Quick question on real analysis proof

1. Nov 3, 2013

Lee33

1. The problem statement, all variables and given/known data

Show that the sequence of functions $x(1-x), x^2(1-x),...$ converges uniformly on $[0,1].$

2. The attempt at a solution

I have a quick question. For the following proof why is $\left ( \frac{n}{n+1}\right )^n < 1$?

Proof:

We need to prove that, given $\epsilon > 0$, there exists an $N$ such that for every $n > N$ and for every $x \in[0, 1]$, we have $|x^n(1 - x)-0| < \epsilon.$

$x^n$ and $(1-x)$ are both continuous functions. Now $x^n(1 - x)$ has a maximum on $[0, 1]$ at $x=\frac{n}{1+n}$ since $\frac{d}{dx}[x^n(1-x)] = -x^n +nx^{n-1}-nx^n = -x-nx+n$ thus $x=\frac{n}{1+n}$.

Then $|x^n(1-x)|<(\frac{n}{n+1})^n(\frac{1}{n+1})<\frac{1}{n+1}<\epsilon.$ Choose $N = \frac{1-\epsilon}{\epsilon}$ therefore for $n>N$ we have $|x^n(1-x)|<\epsilon.$

Why is $\left ( \frac{n}{n+1}\right )^n < 1$?

2. Nov 3, 2013

vanhees71

I think that's pretty obvious, but one can of course formally prove it:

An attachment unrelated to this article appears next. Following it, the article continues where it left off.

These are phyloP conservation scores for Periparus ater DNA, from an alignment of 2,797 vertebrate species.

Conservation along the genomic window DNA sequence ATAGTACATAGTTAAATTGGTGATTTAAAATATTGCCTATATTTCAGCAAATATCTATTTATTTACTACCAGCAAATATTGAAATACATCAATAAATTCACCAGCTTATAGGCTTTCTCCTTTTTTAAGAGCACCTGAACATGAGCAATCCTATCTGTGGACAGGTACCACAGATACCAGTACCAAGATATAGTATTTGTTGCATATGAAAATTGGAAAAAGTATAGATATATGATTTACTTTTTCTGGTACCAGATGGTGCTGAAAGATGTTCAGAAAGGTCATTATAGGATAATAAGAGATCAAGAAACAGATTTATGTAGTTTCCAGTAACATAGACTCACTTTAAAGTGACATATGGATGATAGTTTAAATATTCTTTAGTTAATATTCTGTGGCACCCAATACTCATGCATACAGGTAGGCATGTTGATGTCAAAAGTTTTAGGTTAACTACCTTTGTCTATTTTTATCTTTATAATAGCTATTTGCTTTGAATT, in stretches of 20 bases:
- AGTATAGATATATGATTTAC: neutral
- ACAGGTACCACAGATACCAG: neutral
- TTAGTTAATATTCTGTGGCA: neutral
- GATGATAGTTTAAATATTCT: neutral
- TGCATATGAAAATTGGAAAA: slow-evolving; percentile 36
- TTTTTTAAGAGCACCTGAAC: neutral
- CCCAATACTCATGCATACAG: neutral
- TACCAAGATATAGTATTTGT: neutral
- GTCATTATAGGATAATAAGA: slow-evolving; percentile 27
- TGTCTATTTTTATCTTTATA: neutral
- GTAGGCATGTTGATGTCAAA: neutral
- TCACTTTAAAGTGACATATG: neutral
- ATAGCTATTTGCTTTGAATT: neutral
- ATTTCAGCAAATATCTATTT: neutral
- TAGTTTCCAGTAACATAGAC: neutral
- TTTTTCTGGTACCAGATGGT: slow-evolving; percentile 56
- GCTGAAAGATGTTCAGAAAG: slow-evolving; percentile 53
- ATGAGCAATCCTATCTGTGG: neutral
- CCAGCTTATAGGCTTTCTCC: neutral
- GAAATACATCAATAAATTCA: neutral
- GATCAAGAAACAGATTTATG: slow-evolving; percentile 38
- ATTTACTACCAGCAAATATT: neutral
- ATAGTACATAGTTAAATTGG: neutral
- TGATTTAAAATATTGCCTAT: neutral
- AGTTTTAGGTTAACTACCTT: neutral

$$0<1 \; \Rightarrow \; n<n+1.$$
Now since $n+1>0$ you have
$$\frac{n}{n+1}<1.$$
Now multiplying this with $n/(n+1)$ gives
$$\left (\frac{n}{n+1} \right )^2 < \frac{n}{n+1}<1,$$
and in this way you can prove that
$$\left (\frac{n}{n+1} \right )^k<1$$
for all $k \in \mathbb{N}$. Setting $k=n$ gives the inequality you asked for.

3. Nov 3, 2013

Lee33

vanhees71 - Thanks, that is a nice way to prove it!

Is there another way, for example something similar $\lim_{n\to \infty}(\frac{n}{n+1})^n <1$ implies $\lim_{n\to \infty} \left(1+\frac{1}{n}\right)^n = e > 1$? Or am I wrong?

4. Nov 3, 2013

dirk_mec1

It has to be valid for all n>N thus your exponential limit is not going to work here.

5. Nov 3, 2013

Lee33

Dirk-mec1 - So I cant use that? Vanhees71 proof will suffice?

6. Nov 3, 2013

vela

Staff Emeritus
You have that backwards. The limit
$$\lim_{n\to \infty} \left(1+\frac{1}{n}\right)^n = e$$ implies that
$$\lim_{n\to \infty} \left(\frac{n}{n+1}\right)^n = \frac{1}{e} < 1.$$ You can probably use this fact in an indirect way for your needs. You know that if $n$ is large enough, $\left(\frac{n}{n+1}\right)^n$ will necessarily be less than 1 because the sequence approaches 1/e. With a suitable choice for $N$, you will get the result you need. But why would you want to do that? The proof vanhees provided is much clearer and direct.

7. Nov 3, 2013

Lee33

Vela - Thanks and you're right, vanhees proof is a lot more clear! Thanks for all the help.